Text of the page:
At what point does development become a chore for you? Have you been using any particular methods to stay motivated?
This is again very relative. Often there comes a moment where I realize a big mistake I’ve made or some bad design choice I’ve done, that would need a lot of pondering to get working. If I’m really determined about the project I’ll push through this, but mostly this is where I stop working on a game. It has got better, though; just recently I worked again on a game that I had had on hiatus for over half a year. When being unmotivated, I usually seek positive feedback or try to think what are the things that I like in the game. Also I try to think as rationally as I can about the problems in order to see just how much work they are, in order to be ready to face them when the time comes and really know if they’re as complicated as I fear.
Do you have a set development process? How much planning do you do, before development starts?
I usually start developing really fast. Mostly my games start with an idea I’ve possibly been pondering and improving in my head for a longer time and which I like. Depending on the size of the idea, I either go straight into creation or plan something down a bit. On puzzle games I may plan some cool puzzle designs beforehand. Often I also doodle stuff for games I know I wont make, like maps and enemy designs, so that they can later inspire me on another project. I hate using assets that are work in progress, so my game creation often starts with drawing some graphics. Usually I try to finish the game engine as well as I can before moving to level design. Music and sound effects come always last, as do menus and such. This sometimes causes them to be hurried and buggy, because I may feel that I want to get the game finished as soon as possible once the “actual” content is in.
What are your influences and who do you look up to?
This is a hard question. I guess that I’m influenced always by a lot of other games, sometimes by someone’s art style or a certain storyline and so on. I feel strong nostalgia for SNES-era games, so they always affect my game creation. Also I usually try to imitate a specific style when creating the graphics, which make the colours and shapes resemble whatever I’m having in mind. Other influences include certain indie games like Braid, Within A Deep Forest, Eternal Daughter and VVVVVV. Often when I’m planning a game, my original idea is really similar to some other game I’ve played in terms of design, and then I start pulling it away from that to give it my own flavour. Of course my skills are seldom as good as in the games I look up to, so the looks end up different in any case.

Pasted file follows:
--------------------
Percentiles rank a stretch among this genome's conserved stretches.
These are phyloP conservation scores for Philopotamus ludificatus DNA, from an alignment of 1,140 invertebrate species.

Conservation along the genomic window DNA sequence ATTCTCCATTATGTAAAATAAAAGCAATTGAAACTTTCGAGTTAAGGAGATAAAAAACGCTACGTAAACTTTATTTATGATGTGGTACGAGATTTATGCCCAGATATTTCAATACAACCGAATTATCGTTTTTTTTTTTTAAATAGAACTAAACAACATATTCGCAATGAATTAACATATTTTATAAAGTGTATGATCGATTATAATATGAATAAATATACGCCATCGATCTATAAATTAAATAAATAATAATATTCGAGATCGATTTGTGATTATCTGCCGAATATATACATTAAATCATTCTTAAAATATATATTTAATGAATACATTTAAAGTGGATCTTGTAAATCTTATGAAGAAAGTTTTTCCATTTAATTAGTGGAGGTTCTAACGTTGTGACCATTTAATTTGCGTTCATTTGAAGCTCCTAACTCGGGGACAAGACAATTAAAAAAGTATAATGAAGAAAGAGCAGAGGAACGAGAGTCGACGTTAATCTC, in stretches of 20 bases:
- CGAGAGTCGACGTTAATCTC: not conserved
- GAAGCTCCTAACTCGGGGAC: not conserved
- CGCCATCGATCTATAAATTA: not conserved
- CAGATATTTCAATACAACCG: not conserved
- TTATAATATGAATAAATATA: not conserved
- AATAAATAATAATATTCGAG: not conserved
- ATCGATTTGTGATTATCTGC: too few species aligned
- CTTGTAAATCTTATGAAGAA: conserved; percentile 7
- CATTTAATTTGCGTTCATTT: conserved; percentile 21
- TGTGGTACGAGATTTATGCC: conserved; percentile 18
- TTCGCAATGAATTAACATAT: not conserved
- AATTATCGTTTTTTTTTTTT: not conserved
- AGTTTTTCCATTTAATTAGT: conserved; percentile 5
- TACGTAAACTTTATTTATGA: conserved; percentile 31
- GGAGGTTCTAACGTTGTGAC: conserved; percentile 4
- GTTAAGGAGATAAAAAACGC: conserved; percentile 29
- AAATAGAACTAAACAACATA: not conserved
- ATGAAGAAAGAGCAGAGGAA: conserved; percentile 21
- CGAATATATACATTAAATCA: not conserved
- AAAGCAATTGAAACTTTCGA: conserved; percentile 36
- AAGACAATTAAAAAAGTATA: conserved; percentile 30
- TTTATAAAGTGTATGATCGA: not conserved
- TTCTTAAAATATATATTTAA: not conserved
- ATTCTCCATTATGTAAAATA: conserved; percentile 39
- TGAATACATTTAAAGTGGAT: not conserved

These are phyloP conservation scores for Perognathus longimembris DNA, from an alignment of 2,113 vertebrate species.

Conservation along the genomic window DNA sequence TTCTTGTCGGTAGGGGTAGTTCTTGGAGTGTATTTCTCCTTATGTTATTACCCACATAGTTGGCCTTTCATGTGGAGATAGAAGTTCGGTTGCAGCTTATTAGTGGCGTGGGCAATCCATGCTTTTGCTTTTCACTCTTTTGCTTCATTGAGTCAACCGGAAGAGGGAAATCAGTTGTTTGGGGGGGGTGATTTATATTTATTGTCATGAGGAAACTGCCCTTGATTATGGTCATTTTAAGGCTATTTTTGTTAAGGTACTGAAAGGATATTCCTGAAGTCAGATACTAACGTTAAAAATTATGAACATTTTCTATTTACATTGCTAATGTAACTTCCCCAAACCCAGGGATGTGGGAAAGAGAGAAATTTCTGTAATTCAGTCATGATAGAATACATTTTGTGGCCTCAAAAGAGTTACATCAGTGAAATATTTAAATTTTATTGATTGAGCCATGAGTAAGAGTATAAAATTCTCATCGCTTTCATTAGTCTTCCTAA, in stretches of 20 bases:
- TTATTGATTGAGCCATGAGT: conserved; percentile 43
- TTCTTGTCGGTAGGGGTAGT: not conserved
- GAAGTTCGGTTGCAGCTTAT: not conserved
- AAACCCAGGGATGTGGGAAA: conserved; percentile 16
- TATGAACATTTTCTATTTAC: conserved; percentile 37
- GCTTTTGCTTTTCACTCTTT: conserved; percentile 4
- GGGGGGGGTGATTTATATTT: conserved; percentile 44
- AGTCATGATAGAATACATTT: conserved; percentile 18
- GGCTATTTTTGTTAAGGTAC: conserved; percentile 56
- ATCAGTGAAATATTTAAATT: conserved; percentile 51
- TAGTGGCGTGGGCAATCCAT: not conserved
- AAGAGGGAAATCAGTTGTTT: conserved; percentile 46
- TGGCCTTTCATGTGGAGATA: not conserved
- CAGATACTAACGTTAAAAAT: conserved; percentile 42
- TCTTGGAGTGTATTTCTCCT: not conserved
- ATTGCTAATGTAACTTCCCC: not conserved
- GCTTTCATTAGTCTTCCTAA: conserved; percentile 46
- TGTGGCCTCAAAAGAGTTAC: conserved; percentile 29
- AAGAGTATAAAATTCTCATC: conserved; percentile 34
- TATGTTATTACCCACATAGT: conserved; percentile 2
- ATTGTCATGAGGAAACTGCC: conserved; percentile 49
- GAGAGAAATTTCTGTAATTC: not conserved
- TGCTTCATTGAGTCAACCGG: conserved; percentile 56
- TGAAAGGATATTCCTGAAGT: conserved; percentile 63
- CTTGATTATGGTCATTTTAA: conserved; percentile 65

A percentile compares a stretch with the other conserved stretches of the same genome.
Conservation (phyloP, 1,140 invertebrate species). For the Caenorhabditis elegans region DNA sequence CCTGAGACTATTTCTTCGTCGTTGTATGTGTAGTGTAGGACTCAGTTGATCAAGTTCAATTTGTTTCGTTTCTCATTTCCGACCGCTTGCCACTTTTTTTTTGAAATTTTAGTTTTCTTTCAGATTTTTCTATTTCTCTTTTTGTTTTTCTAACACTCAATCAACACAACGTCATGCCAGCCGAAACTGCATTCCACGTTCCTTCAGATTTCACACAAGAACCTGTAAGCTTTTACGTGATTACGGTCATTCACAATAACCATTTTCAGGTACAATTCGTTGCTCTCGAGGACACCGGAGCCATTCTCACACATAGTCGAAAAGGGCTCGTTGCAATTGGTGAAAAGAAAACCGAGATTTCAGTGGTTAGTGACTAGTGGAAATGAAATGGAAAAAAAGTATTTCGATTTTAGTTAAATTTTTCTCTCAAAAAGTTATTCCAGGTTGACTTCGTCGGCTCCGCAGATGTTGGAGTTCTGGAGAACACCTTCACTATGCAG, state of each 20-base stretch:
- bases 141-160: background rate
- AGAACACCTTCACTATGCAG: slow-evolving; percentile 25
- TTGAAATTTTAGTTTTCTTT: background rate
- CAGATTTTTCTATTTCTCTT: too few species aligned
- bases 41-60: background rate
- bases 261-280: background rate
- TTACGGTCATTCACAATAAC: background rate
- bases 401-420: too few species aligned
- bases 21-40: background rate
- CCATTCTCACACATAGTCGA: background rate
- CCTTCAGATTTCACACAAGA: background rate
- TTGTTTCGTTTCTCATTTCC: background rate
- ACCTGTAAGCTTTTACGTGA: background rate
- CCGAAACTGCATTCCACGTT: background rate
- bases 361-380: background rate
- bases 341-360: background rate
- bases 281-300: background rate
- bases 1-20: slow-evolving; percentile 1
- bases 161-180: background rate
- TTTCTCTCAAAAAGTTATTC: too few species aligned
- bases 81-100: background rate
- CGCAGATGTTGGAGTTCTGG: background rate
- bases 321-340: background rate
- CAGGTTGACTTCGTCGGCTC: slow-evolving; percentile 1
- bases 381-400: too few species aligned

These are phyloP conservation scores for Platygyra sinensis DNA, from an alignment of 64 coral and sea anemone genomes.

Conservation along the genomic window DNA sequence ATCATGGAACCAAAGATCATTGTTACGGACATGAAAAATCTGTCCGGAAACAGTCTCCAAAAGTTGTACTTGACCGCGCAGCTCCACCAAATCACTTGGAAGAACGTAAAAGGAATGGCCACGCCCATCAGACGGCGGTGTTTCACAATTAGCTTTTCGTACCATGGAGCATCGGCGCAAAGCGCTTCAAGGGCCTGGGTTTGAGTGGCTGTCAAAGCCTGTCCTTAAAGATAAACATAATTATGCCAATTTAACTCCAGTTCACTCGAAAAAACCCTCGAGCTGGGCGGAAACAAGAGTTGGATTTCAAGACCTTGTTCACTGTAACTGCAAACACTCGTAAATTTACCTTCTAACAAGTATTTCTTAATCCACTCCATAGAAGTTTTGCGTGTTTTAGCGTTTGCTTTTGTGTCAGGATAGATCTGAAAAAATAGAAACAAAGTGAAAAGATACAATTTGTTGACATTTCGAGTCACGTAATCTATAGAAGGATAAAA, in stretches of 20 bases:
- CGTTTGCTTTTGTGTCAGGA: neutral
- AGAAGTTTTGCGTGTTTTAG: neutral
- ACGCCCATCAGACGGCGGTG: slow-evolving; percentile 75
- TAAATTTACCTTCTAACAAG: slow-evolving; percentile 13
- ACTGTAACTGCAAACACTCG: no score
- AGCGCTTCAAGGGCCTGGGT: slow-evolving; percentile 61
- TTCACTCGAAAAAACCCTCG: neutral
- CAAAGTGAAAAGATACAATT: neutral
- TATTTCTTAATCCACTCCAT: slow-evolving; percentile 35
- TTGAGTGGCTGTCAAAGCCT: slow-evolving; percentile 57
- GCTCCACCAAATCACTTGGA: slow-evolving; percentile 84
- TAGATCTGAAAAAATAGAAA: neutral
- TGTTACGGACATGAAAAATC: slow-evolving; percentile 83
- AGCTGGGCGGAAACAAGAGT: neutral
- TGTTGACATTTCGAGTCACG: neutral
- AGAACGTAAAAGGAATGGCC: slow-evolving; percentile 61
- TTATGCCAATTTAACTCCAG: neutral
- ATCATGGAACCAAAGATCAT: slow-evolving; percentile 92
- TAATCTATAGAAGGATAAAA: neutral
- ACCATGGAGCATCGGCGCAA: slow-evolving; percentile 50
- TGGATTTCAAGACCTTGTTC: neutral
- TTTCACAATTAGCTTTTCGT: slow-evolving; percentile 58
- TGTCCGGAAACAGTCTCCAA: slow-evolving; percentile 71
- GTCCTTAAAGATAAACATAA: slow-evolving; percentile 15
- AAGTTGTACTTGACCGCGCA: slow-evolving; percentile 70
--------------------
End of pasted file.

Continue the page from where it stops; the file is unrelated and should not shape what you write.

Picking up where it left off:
People I look up to in the indie scene are such that I envy for one reason or another, often based on the reason that they can seemingly create masterpieces one after another and bring every idea they have into fruition. The master of this is inarguably Nicklas Nygren, a fellow Multimedia Fusion 2 developer famous for his Knytt series. I talk to him sometimes, and everytime he has mentioned a game project, he has actually finished it and with reasonable speed and top-notch quality. Other amazing persons include but are not restricted to Derek Yu, a seemingly really relaxed and cool dawg who creates very cool games and is overall a neat person, Arthur “ThePodunkian” Lee, who despite having got quite a lot of flak for his attitudes is an ingenious game creator, a very nice artist and filled with cool ideas, and Glen “Radix” Forrester, whose way of thinking is quite similar to mine and who always has tons of immensely cool and unconventional ideas.